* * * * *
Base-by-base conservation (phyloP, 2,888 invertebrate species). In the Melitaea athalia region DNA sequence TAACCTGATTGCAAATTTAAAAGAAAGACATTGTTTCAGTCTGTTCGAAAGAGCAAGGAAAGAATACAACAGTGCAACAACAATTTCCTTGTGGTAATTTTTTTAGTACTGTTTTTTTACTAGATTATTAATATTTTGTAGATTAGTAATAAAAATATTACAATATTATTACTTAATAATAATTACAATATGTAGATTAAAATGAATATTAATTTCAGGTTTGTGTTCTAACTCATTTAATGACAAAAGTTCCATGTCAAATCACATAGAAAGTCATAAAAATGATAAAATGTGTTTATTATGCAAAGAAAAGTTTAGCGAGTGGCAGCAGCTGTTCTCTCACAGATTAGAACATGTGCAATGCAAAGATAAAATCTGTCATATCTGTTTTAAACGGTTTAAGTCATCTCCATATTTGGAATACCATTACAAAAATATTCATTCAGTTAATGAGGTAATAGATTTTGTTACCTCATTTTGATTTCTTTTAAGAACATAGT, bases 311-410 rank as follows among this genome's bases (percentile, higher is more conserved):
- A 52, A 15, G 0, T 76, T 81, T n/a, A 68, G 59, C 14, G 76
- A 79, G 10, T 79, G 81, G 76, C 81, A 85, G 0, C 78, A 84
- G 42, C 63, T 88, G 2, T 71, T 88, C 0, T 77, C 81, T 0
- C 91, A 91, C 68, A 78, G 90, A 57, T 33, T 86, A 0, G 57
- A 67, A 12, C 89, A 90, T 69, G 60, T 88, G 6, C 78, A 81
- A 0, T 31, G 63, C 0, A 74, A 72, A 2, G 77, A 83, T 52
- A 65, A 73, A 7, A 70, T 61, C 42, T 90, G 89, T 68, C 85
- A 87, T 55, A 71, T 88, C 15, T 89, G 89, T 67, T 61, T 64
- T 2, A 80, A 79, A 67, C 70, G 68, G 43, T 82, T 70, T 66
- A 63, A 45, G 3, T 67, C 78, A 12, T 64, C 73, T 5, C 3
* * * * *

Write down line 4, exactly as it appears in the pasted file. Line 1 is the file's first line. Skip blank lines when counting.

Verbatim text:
- G 42, C 63, T 88, G 2, T 71, T 88, C 0, T 77, C 81, T 0